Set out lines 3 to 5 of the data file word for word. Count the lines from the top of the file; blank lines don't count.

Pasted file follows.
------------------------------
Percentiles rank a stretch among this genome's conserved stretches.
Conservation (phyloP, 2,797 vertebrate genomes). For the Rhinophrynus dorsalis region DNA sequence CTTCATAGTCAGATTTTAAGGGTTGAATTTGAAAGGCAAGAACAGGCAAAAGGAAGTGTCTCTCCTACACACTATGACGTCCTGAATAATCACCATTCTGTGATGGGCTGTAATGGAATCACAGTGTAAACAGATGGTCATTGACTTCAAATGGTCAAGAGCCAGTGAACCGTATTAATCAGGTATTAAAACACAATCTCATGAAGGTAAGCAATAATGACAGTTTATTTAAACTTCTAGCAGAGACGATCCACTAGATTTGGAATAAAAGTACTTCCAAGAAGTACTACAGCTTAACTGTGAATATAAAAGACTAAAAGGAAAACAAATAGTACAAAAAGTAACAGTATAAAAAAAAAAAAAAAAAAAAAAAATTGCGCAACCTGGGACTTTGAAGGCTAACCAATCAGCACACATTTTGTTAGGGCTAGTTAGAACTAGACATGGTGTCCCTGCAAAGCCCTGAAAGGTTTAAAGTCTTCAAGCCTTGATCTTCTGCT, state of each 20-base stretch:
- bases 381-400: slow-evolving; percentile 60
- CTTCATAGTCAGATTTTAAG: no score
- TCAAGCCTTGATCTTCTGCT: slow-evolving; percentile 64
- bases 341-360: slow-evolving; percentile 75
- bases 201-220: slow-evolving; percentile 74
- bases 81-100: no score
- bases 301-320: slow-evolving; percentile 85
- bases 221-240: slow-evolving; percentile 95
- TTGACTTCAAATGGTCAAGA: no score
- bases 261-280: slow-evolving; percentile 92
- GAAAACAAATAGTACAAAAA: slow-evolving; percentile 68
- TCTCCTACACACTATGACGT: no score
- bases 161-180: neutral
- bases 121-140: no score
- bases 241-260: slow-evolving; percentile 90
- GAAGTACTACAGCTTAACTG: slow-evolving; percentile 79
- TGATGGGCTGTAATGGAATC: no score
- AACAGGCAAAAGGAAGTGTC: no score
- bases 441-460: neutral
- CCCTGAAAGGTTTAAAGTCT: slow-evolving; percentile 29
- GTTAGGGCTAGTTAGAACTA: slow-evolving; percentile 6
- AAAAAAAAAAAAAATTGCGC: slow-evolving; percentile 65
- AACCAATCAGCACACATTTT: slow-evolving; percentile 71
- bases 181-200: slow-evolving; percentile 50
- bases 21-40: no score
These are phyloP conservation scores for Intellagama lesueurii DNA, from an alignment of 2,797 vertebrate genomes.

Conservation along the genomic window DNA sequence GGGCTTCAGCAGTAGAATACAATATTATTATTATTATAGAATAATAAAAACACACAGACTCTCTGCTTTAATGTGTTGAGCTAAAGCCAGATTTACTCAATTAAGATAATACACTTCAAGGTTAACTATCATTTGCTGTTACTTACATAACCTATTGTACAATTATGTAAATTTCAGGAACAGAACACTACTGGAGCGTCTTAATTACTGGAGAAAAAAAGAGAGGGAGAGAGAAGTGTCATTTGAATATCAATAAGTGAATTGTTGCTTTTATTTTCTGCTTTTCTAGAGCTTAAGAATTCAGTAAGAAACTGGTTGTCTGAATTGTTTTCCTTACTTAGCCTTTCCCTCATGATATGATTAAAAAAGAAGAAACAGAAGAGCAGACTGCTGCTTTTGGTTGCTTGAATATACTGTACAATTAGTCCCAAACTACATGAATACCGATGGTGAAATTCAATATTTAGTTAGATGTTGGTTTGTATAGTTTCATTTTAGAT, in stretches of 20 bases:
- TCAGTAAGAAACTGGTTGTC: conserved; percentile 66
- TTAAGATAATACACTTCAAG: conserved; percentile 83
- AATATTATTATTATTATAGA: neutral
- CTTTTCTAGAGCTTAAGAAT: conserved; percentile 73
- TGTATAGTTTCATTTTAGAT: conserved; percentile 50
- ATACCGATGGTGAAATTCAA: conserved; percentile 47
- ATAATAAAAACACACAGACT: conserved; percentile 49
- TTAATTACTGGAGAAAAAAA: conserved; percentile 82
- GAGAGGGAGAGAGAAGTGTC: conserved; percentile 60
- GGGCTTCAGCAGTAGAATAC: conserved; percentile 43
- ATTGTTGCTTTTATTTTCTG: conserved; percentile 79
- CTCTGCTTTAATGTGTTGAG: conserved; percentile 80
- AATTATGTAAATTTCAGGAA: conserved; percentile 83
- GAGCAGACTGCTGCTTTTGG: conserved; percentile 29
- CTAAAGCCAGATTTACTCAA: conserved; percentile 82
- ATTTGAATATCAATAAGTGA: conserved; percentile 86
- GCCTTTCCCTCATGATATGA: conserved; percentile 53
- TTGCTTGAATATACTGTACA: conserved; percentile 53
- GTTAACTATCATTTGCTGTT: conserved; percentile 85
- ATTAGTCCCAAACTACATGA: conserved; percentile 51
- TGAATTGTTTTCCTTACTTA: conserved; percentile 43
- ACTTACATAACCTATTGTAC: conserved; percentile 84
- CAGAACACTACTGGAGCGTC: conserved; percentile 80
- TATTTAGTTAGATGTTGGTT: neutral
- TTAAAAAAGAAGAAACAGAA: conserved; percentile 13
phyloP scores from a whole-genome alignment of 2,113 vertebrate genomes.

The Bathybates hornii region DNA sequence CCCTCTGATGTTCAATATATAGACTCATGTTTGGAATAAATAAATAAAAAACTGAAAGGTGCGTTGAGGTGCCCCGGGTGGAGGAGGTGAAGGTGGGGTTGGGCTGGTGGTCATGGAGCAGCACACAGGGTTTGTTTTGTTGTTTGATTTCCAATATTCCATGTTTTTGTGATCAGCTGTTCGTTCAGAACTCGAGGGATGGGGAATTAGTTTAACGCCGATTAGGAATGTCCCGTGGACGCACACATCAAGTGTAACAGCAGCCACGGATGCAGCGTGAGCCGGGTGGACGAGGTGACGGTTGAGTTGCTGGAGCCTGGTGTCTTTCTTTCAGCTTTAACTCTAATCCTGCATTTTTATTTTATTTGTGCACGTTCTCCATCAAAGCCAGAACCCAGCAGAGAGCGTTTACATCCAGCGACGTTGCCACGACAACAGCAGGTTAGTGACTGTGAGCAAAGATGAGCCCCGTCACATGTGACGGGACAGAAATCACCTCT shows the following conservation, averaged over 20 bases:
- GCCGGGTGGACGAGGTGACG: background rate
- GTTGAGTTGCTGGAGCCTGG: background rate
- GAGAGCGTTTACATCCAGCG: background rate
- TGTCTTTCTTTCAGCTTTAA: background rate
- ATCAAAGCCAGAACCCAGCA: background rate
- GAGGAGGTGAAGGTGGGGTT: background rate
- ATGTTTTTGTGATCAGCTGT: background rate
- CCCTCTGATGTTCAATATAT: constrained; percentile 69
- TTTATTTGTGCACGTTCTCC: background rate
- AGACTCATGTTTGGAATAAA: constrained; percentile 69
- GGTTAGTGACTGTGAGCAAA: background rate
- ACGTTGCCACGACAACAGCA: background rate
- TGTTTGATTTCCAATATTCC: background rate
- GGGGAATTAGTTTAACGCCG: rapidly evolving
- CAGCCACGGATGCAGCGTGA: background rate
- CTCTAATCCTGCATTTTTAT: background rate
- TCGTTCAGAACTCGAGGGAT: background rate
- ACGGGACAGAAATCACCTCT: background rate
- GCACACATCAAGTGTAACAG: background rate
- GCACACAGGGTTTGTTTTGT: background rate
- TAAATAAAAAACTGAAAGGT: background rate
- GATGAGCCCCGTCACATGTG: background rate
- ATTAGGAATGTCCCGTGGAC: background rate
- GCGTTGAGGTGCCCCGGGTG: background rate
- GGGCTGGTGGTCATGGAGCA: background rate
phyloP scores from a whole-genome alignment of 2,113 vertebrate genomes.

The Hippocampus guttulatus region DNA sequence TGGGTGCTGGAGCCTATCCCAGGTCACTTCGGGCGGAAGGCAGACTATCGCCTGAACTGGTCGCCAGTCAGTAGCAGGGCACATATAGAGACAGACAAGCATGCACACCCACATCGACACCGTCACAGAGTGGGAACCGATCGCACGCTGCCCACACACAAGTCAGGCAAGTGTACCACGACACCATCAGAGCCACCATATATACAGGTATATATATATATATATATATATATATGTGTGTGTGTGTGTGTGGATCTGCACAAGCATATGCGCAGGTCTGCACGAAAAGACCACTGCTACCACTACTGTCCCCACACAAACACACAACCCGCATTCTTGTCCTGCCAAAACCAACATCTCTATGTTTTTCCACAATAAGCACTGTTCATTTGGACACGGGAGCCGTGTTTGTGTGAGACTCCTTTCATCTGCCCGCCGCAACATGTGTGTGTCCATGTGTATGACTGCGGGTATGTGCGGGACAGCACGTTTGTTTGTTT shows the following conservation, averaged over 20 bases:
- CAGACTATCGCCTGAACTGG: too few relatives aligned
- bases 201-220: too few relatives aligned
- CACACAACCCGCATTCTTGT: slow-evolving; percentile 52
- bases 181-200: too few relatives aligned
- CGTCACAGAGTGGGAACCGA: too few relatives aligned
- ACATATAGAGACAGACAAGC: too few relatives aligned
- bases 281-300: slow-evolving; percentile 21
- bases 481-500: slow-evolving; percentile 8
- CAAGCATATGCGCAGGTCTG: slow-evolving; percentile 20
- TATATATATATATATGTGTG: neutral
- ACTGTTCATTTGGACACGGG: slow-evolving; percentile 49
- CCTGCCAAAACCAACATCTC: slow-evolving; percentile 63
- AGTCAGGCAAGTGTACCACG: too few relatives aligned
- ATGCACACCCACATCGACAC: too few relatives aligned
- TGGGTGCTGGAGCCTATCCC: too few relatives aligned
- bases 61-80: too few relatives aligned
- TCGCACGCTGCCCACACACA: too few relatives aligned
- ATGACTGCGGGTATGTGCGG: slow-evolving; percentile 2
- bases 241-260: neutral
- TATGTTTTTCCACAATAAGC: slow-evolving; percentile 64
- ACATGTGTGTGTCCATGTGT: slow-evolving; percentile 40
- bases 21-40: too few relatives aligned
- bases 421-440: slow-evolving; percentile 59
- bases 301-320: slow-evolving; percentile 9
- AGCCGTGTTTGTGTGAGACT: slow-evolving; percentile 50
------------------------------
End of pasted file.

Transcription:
- bases 381-400: slow-evolving; percentile 60
- CTTCATAGTCAGATTTTAAG: no score
- TCAAGCCTTGATCTTCTGCT: slow-evolving; percentile 64